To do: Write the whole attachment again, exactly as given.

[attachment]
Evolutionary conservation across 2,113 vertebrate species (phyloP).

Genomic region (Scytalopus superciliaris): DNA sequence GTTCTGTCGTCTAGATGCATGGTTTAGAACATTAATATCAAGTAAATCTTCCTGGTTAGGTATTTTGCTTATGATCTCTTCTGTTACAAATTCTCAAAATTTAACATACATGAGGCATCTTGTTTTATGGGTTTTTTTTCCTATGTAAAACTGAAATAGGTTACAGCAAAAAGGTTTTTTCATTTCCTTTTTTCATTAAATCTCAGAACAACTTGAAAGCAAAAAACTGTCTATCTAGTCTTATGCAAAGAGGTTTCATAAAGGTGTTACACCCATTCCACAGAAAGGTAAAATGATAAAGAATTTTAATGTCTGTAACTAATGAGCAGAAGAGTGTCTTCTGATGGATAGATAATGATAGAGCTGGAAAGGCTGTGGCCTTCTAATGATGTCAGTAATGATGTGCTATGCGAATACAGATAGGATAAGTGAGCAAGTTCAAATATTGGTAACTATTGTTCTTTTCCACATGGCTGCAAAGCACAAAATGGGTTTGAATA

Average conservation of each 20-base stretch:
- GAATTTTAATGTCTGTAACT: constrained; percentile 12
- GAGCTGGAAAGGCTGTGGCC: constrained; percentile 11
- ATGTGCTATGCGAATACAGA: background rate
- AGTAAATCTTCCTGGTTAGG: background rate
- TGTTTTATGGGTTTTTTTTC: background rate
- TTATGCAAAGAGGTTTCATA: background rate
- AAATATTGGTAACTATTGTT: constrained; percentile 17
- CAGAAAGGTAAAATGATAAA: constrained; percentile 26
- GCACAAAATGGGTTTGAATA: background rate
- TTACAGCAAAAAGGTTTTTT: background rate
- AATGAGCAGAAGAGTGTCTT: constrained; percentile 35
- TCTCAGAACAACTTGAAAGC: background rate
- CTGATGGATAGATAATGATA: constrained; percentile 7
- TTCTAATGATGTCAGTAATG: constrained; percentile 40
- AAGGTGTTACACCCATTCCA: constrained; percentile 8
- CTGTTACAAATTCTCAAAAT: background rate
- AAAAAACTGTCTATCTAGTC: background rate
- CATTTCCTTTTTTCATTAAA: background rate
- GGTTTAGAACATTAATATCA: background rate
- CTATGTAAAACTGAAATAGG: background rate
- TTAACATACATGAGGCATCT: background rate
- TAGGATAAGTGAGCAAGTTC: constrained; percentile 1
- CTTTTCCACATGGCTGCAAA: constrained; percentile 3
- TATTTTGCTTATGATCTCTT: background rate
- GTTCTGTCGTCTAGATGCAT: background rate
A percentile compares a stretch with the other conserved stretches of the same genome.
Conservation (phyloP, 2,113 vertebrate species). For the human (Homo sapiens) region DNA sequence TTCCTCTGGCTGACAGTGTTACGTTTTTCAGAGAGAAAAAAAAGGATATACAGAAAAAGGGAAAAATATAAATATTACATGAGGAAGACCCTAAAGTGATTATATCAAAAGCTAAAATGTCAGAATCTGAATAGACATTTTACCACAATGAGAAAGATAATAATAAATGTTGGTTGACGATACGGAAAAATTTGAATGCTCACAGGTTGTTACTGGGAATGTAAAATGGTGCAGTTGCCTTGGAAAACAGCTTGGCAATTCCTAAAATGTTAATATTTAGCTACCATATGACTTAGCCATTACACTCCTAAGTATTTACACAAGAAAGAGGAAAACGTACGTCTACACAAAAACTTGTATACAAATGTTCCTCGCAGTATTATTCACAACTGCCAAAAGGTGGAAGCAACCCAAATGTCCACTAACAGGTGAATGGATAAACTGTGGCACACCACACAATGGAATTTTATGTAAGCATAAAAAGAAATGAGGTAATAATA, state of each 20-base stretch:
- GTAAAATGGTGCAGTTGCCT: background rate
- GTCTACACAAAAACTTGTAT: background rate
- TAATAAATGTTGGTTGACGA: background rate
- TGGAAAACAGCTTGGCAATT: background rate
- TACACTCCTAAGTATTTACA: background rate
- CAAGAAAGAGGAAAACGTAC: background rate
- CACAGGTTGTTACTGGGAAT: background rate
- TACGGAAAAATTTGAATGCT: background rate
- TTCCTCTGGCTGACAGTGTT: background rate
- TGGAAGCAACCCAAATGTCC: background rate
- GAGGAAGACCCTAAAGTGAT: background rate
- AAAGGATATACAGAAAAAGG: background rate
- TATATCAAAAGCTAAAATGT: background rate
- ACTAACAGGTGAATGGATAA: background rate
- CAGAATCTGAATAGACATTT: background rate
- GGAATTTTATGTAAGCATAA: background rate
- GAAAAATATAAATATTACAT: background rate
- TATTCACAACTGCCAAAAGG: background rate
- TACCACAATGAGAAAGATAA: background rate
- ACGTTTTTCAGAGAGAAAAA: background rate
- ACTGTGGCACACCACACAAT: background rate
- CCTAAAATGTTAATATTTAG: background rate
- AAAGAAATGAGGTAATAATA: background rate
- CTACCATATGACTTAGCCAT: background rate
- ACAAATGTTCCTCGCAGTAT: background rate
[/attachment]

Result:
Evolutionary conservation across 2,113 vertebrate species (phyloP).

Genomic region (Scytalopus superciliaris): DNA sequence GTTCTGTCGTCTAGATGCATGGTTTAGAACATTAATATCAAGTAAATCTTCCTGGTTAGGTATTTTGCTTATGATCTCTTCTGTTACAAATTCTCAAAATTTAACATACATGAGGCATCTTGTTTTATGGGTTTTTTTTCCTATGTAAAACTGAAATAGGTTACAGCAAAAAGGTTTTTTCATTTCCTTTTTTCATTAAATCTCAGAACAACTTGAAAGCAAAAAACTGTCTATCTAGTCTTATGCAAAGAGGTTTCATAAAGGTGTTACACCCATTCCACAGAAAGGTAAAATGATAAAGAATTTTAATGTCTGTAACTAATGAGCAGAAGAGTGTCTTCTGATGGATAGATAATGATAGAGCTGGAAAGGCTGTGGCCTTCTAATGATGTCAGTAATGATGTGCTATGCGAATACAGATAGGATAAGTGAGCAAGTTCAAATATTGGTAACTATTGTTCTTTTCCACATGGCTGCAAAGCACAAAATGGGTTTGAATA

Average conservation of each 20-base stretch:
- GAATTTTAATGTCTGTAACT: constrained; percentile 12
- GAGCTGGAAAGGCTGTGGCC: constrained; percentile 11
- ATGTGCTATGCGAATACAGA: background rate
- AGTAAATCTTCCTGGTTAGG: background rate
- TGTTTTATGGGTTTTTTTTC: background rate
- TTATGCAAAGAGGTTTCATA: background rate
- AAATATTGGTAACTATTGTT: constrained; percentile 17
- CAGAAAGGTAAAATGATAAA: constrained; percentile 26
- GCACAAAATGGGTTTGAATA: background rate
- TTACAGCAAAAAGGTTTTTT: background rate
- AATGAGCAGAAGAGTGTCTT: constrained; percentile 35
- TCTCAGAACAACTTGAAAGC: background rate
- CTGATGGATAGATAATGATA: constrained; percentile 7
- TTCTAATGATGTCAGTAATG: constrained; percentile 40
- AAGGTGTTACACCCATTCCA: constrained; percentile 8
- CTGTTACAAATTCTCAAAAT: background rate
- AAAAAACTGTCTATCTAGTC: background rate
- CATTTCCTTTTTTCATTAAA: background rate
- GGTTTAGAACATTAATATCA: background rate
- CTATGTAAAACTGAAATAGG: background rate
- TTAACATACATGAGGCATCT: background rate
- TAGGATAAGTGAGCAAGTTC: constrained; percentile 1
- CTTTTCCACATGGCTGCAAA: constrained; percentile 3
- TATTTTGCTTATGATCTCTT: background rate
- GTTCTGTCGTCTAGATGCAT: background rate
A percentile compares a stretch with the other conserved stretches of the same genome.
Conservation (phyloP, 2,113 vertebrate species). For the human (Homo sapiens) region DNA sequence TTCCTCTGGCTGACAGTGTTACGTTTTTCAGAGAGAAAAAAAAGGATATACAGAAAAAGGGAAAAATATAAATATTACATGAGGAAGACCCTAAAGTGATTATATCAAAAGCTAAAATGTCAGAATCTGAATAGACATTTTACCACAATGAGAAAGATAATAATAAATGTTGGTTGACGATACGGAAAAATTTGAATGCTCACAGGTTGTTACTGGGAATGTAAAATGGTGCAGTTGCCTTGGAAAACAGCTTGGCAATTCCTAAAATGTTAATATTTAGCTACCATATGACTTAGCCATTACACTCCTAAGTATTTACACAAGAAAGAGGAAAACGTACGTCTACACAAAAACTTGTATACAAATGTTCCTCGCAGTATTATTCACAACTGCCAAAAGGTGGAAGCAACCCAAATGTCCACTAACAGGTGAATGGATAAACTGTGGCACACCACACAATGGAATTTTATGTAAGCATAAAAAGAAATGAGGTAATAATA, state of each 20-base stretch:
- GTAAAATGGTGCAGTTGCCT: background rate
- GTCTACACAAAAACTTGTAT: background rate
- TAATAAATGTTGGTTGACGA: background rate
- TGGAAAACAGCTTGGCAATT: background rate
- TACACTCCTAAGTATTTACA: background rate
- CAAGAAAGAGGAAAACGTAC: background rate
- CACAGGTTGTTACTGGGAAT: background rate
- TACGGAAAAATTTGAATGCT: background rate
- TTCCTCTGGCTGACAGTGTT: background rate
- TGGAAGCAACCCAAATGTCC: background rate
- GAGGAAGACCCTAAAGTGAT: background rate
- AAAGGATATACAGAAAAAGG: background rate
- TATATCAAAAGCTAAAATGT: background rate
- ACTAACAGGTGAATGGATAA: background rate
- CAGAATCTGAATAGACATTT: background rate
- GGAATTTTATGTAAGCATAA: background rate
- GAAAAATATAAATATTACAT: background rate
- TATTCACAACTGCCAAAAGG: background rate
- TACCACAATGAGAAAGATAA: background rate
- ACGTTTTTCAGAGAGAAAAA: background rate
- ACTGTGGCACACCACACAAT: background rate
- CCTAAAATGTTAATATTTAG: background rate
- AAAGAAATGAGGTAATAATA: background rate
- CTACCATATGACTTAGCCAT: background rate
- ACAAATGTTCCTCGCAGTAT: background rate